UK polio outbreak threat with 35,000 five-year-olds in London not fully vaccinated

Health officials tracing parents to urge importance of vaccination against virus that can cause paralysis

NHS figures show that 101,000 five-year-olds in the UK (15 per cent) are yet receive the polio booster. Getty Images
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UK health officials are trying to trace the parents of 35,000 five-year-olds in London who are not fully vaccinated against polio after traces of the deadly virus were found in London sewage, the first outbreak in the UK since 1984.

The National Health Service is hoping to prevent any further spread after a national incident was declared on Wednesday. It is trying to narrow the source of the polio outbreak down to a single household or street in north-east London, an area of four million people and served by the Beckton Treatment Works, where traces have been detected.

NHS figures show that 101,000 five-year-olds in the UK (15 per cent) are yet receive the polio booster, which is administered at the age of three.

Of these children, the numbers are heavily weighted to London, where 34,104 are yet to be boosted, and London's chief NHS nurse Jane Clegg said the service was "reaching out" to their parents.

All children are routinely offered five vaccines, with the first three doses given to babies at 8, 12 and 16 weeks old. These are followed by the booster at three years old, followed by a final booster at 14.

The UK has become more vulnerable to polio in recent years after a decade of cuts to local public health budgets that have resulted in a fall in vaccination numbers, The rise of antivax conspiracy theories spawned by the coronavirus pandemic is also likely to have had a suppressive effect on numbers.

According to experts, 95 per cent is the proportion needed to reach herd immunity, but the figure among London's one-year-olds currently stands at 86.7 per cent. And at the valedictory vaccination, one fifth of UK 14-year-olds (123,132) have not received one, although their risk is extremely low if they were vaccinated as babies.

In the past, the detections occurred when a person vaccinated overseas with the live oral polio vaccine, which contains a live strain of the virus, returned or travelled to the country, and shed the virus in their faeces.

The UKHSA believes this is also what happened this time, with the key difference being that the virus has also probably spread between closely linked people and evolved into what is known as “vaccine-derived poliovirus”, which can cause the disease.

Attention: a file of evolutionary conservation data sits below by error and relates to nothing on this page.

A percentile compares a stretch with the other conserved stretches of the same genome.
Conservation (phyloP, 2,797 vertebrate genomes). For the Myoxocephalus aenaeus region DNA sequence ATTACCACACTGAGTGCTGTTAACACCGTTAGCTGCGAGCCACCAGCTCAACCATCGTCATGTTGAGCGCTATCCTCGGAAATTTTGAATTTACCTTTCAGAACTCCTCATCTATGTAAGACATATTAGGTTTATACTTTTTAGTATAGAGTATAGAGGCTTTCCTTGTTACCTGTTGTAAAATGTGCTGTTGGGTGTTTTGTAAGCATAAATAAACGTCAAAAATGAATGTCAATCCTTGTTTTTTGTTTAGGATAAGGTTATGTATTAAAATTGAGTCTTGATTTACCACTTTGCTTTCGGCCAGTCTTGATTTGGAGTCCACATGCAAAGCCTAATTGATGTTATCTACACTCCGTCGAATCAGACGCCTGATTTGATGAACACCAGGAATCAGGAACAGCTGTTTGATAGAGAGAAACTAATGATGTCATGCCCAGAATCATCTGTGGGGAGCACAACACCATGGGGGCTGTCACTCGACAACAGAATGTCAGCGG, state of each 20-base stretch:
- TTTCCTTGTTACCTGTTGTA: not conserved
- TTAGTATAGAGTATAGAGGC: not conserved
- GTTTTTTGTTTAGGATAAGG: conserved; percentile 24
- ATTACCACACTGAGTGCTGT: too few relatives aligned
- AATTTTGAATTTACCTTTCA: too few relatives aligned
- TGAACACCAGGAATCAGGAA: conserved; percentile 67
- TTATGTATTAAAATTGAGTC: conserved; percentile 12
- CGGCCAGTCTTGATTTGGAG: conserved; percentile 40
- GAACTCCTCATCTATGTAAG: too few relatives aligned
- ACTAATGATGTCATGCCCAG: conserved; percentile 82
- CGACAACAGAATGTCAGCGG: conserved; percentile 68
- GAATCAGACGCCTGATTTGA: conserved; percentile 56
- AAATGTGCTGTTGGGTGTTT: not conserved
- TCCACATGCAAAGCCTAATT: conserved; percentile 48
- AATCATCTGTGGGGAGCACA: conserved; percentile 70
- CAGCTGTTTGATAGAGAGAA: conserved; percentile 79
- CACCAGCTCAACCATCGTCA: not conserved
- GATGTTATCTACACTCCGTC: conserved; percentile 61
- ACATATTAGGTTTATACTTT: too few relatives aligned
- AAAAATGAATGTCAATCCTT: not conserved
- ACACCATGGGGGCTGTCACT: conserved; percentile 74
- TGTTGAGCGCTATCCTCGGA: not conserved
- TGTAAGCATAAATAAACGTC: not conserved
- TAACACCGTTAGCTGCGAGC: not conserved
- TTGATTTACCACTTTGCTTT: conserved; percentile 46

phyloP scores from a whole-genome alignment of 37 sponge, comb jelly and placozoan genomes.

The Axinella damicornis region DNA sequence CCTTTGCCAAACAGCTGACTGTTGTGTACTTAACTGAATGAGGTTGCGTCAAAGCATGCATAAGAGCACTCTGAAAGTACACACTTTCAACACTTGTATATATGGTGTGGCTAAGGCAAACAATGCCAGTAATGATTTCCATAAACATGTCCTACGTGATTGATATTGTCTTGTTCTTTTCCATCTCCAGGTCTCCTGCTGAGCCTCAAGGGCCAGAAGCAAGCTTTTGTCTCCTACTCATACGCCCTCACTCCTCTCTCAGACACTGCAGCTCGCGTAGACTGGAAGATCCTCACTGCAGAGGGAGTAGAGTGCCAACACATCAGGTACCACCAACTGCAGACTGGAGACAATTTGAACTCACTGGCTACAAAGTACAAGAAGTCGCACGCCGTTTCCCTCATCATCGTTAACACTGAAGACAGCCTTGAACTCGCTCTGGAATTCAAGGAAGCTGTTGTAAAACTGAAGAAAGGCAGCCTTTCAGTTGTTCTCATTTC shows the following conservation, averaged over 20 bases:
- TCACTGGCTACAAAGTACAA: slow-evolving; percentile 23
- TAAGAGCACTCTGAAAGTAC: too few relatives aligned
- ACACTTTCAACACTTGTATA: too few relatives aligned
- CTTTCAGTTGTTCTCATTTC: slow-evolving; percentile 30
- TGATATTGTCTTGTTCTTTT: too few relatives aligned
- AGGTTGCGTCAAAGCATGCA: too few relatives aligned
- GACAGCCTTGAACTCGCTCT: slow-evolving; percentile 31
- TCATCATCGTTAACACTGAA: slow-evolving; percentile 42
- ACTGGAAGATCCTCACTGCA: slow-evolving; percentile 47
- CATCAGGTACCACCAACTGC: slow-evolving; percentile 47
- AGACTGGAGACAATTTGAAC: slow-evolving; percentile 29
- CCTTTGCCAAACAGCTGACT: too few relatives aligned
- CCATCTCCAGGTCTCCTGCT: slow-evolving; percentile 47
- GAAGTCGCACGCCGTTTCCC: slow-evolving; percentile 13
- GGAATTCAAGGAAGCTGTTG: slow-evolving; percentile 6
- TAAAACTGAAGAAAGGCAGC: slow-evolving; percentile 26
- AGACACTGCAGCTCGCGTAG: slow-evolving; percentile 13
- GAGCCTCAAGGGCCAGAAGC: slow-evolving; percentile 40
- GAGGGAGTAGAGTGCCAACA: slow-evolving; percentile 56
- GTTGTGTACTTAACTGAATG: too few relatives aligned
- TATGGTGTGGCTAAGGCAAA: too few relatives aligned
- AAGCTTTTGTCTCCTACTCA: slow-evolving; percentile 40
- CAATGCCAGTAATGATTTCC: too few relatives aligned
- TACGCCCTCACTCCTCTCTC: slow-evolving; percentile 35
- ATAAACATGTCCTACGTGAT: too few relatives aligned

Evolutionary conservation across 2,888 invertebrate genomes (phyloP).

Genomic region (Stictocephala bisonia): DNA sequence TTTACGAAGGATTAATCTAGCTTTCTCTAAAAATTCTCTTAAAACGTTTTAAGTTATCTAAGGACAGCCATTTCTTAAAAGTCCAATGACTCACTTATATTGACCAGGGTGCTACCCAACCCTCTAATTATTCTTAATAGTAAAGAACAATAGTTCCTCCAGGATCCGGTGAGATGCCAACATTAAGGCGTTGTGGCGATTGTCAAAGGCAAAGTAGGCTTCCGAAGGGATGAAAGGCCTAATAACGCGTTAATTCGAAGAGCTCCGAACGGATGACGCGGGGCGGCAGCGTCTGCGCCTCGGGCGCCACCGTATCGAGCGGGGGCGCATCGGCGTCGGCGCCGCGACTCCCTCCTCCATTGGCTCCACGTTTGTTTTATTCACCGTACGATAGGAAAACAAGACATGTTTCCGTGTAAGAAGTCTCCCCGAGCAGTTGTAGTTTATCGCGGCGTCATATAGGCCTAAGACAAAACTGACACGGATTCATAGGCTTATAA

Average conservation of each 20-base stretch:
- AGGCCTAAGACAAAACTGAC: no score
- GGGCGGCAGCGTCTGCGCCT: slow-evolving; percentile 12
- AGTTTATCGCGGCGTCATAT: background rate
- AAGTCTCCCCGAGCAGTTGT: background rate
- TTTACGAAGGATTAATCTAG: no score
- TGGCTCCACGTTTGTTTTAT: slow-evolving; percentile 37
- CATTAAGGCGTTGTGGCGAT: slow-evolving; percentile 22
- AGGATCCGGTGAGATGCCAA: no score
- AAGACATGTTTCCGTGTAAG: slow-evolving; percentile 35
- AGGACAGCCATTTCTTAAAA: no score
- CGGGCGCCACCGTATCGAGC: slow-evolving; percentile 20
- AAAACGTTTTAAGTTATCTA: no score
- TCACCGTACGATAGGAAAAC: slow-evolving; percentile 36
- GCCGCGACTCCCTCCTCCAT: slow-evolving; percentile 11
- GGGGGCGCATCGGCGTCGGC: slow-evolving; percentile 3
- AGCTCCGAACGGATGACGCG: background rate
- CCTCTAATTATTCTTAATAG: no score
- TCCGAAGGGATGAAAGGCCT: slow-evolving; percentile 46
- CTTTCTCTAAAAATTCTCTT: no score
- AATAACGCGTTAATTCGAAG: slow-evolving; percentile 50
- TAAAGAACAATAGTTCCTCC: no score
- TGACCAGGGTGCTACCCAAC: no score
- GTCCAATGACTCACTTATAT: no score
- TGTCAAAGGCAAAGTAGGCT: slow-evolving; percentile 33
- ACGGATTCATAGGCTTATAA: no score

There were 959 confirmed cases of VDPV2 in the world in 2020, the World Health Organisation reported.

The last case of natural polio infection in the UK was in 1984, nearly 40 years ago. Before that, polio frequently blighted Britain's shores.

Polio in Britain through the years — in pictures

From live to inactive polio vaccine

Britain stopped using the oral polio vaccine in 2004 and the UN's health agency has called for it to be phased out worldwide and replaced with the inactivated polio vaccine.

The oral polio vaccine replicates in the gut and can be passed to others through faecal-contaminated water — meaning it will not hurt the child who has been vaccinated, but it could infect their neighbours in places where hygiene and immunisation levels are low.

While weaker than wild poliovirus, this variant can cause serious illness and paralysis in people not vaccinated against the disease.

“It should not have come as a surprise that polio vaccine-derived viruses have been found in sewage in London," said Prof David Salisbury, chairman of the World Health Organisation Global Commission for Certification of Polio Eradication.

“The most likely person to bring the virus would have been a child.

“The genetic changes in the virus imply that it has circulated amongst individuals, including possibly those who have been vaccinated with inactivated polio vaccine, as has been used for almost 20 years in the UK immunisation programme.”

Polio, which was officially eradicated in the UK in 2003, can cause paralysis in rare cases and can be life-threatening.

Updated: June 24, 2022, 12:51 PM